8. Steven April 22, 2016 at 10:24 am #

    Great article. Could someone direct me to where I can obtain targets like the ones within this article ? Many thanks.

    • Matthew April 24, 2016 at 5:48 pm #

      Hi Steven, there are a lot of different companies that make targets. One place I have used to get targets in the past is Law Enforcement Targets Inc. http://www.letargets.com They have a HUGE selection of different targets depending on what you want to train. Check them out and it should be a good jumping off point. You could also do a google search for something like ‘tactical training targets’ and you will get similar target manufacturing companies. Good luck and have a blast training!

  9. Wes April 23, 2016 at 8:46 pm #

    Great article, it confirms what I learned at Front Sight. I believe all individuals seeking a ccw
    need to attend a ccw class I found it very informative.

  10. Kivaari April 25, 2016 at 5:48 pm #

    I’ve never shot a man. I have had to shoot dogs and deer to put them out of their misery. It is very disconcerting to need multiple hits even when using JHP .38 or .44 Special. Animals, smaller than men, can absorb a great deal of energy and not stop.

  11. Steve April 25, 2016 at 8:27 pm #

    That is true, Kivaari, and something I also did not realize until after shooting a squirrel in the head for food and a rabid skunk in the back of the head. It is not what we expect after watching movies, they don’t just fall over but need multiple shots, even with a .45 ACP in the case of the skunk. Very upsetting.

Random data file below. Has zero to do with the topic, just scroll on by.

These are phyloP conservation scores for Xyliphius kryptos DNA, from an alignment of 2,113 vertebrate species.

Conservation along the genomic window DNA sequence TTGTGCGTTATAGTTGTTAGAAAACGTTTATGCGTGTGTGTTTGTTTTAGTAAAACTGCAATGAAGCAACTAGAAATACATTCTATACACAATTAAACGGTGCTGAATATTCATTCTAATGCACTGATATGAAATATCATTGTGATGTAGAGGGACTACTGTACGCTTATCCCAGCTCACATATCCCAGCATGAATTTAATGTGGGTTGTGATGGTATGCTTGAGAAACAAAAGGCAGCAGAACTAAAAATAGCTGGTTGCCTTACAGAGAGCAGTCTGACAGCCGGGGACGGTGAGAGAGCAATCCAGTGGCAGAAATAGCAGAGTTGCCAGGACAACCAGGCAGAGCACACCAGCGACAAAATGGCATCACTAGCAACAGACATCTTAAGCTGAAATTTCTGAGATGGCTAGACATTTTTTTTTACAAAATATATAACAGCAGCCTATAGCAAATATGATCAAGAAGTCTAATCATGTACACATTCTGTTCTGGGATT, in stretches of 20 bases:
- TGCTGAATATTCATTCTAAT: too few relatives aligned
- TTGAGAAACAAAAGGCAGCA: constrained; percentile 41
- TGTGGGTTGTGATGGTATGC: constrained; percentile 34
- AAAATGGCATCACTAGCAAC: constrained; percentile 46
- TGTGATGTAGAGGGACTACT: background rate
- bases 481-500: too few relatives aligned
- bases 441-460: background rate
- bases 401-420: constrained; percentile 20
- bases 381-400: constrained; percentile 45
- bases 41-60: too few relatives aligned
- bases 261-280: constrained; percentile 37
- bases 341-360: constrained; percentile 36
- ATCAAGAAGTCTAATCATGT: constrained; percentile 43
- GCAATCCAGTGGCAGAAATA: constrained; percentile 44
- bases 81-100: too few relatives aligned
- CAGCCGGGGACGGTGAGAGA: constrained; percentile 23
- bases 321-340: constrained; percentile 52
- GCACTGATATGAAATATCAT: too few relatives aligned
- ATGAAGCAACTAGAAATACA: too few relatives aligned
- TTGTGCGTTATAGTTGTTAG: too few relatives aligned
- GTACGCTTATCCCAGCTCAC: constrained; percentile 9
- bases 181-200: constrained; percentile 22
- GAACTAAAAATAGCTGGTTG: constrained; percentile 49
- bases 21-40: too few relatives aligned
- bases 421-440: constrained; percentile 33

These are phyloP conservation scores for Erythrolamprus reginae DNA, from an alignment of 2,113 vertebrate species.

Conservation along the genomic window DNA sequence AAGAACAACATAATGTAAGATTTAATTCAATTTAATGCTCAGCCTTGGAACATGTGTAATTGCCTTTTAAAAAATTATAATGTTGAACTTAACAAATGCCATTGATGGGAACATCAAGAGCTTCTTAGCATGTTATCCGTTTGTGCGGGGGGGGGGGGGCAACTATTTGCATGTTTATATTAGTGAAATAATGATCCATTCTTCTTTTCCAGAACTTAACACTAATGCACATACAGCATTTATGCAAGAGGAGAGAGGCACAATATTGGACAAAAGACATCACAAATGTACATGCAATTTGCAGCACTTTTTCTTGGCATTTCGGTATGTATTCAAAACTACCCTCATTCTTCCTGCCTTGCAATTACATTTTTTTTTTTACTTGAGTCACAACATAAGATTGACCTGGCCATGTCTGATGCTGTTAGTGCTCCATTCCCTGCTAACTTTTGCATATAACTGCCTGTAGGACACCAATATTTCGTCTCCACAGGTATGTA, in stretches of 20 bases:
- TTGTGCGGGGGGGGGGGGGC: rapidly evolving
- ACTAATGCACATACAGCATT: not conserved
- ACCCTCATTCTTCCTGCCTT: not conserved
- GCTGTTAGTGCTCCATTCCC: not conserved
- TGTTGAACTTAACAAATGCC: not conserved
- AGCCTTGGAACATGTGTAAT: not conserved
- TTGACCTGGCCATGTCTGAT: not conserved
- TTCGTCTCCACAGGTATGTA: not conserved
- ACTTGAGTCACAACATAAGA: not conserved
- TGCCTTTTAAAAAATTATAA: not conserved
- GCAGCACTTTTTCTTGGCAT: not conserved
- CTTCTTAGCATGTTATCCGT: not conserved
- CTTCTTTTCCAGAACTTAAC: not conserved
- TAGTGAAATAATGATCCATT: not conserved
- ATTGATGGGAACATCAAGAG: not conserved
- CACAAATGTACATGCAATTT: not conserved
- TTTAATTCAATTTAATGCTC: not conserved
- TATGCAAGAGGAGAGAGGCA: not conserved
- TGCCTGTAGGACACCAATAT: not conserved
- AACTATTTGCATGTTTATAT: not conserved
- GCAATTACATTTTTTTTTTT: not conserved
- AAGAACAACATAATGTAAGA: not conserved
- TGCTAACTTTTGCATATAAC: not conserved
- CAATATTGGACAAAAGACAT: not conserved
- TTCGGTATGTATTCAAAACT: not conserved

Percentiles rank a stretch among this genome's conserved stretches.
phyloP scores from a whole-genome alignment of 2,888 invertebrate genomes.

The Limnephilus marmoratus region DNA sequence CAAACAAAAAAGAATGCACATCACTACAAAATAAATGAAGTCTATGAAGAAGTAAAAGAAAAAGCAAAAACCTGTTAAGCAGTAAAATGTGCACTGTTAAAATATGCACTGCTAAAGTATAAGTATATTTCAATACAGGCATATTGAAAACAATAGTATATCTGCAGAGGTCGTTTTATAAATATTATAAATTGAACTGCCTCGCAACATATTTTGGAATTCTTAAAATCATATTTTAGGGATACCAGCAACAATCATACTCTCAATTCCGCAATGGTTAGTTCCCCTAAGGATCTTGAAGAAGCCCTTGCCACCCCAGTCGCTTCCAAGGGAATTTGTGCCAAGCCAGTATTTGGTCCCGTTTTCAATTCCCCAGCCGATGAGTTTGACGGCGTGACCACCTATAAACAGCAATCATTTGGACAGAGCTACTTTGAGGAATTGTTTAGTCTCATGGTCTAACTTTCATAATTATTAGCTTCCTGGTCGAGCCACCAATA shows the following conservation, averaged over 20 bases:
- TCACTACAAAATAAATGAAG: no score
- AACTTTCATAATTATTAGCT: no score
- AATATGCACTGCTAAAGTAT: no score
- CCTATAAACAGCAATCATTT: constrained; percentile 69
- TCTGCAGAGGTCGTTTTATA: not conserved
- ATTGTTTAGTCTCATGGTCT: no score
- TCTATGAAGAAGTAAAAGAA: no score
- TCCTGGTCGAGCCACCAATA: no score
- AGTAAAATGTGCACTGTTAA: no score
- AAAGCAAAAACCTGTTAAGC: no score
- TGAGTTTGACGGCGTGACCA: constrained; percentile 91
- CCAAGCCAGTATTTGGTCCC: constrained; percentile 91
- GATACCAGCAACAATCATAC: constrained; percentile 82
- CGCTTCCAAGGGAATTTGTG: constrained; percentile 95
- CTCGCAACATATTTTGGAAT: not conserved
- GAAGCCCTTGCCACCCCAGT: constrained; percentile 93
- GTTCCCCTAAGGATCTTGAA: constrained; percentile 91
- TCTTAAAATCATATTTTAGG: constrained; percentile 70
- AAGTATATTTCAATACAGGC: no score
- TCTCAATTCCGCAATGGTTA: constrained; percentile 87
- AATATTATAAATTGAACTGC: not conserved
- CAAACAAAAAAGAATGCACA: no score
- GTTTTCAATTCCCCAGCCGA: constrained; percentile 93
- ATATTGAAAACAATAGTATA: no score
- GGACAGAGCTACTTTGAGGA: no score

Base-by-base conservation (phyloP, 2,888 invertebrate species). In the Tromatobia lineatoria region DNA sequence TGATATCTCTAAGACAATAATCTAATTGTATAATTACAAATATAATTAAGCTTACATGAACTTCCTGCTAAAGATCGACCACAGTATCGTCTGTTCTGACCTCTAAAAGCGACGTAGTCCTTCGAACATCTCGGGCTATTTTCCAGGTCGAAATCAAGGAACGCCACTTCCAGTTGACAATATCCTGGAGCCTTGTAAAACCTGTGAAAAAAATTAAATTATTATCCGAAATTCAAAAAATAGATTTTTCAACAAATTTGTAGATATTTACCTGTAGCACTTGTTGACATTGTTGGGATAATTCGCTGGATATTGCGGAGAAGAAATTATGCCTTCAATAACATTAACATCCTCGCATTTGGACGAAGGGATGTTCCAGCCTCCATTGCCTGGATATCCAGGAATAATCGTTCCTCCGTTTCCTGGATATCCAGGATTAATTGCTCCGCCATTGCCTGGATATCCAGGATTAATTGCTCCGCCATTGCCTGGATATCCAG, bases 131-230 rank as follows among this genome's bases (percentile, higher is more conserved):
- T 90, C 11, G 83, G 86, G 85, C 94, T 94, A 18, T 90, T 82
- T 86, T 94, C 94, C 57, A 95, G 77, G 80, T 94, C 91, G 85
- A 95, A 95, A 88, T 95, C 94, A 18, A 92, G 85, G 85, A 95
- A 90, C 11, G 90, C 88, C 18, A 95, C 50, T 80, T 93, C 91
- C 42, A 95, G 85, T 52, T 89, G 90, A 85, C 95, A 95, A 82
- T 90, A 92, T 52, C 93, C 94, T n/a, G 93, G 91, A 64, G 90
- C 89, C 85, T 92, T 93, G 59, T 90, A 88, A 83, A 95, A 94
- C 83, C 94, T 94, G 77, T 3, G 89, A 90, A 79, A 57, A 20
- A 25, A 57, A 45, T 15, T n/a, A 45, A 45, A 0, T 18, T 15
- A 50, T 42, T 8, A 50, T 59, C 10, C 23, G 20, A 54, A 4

12. left coast chuck April 25, 2016 at 8:51 pm #

    Tomorrow get the phone numbers of well-known criminal defense lawyers in your area. In Kalyforniya there are certified criminal defense lawyers. Make sure the numbers you have are for those types. It won’t do you any good to call the lawyer who handled your fender bender a couple of years ago unless his or her firm has a criminal law specialist on staff. Carry the numbers in your wallet so that when you are nervous and sweaty with hostile cops surrounding you, you don’t have to thumb through the phone book (you can tell I’m old school) to get the number of an attorney. Be prepared to pay big bucks. If you can’t afford an attorney, you will get the public defender appointed to defend you. You should question him about how many self-defense cases he has handled. There may be someone else in the P.D. office who has more experience. Request that person. Having the P.D. appointed to represent you will not be a free ride. You will be expected to reimburse the office according to your ability to pay. You can hire a private lawyer to represent you just for the police interview and go P.D. if you have to go to trial. Remember the mantra “I was in fear for my life.” Be sure to tell your spouse that he or she doesn’t have to talk to the cops either and can request a lawyer. If spouse was on scene, the DA may threaten to charge your spouse to act as a bargaining chip to force a guilty plea to some charge. It’s a bluff, even if they file an information. Your lawyer should have self-defense experience. If he/she doesn’t, get a referral to one who does. Preferably self-defense trial experience. Copping a plea isn’t trial experience. Copping a plea isn’t necessarily a bad thing, just make sure you understand all the downsides to such a deal. Try to be realistic about your situation.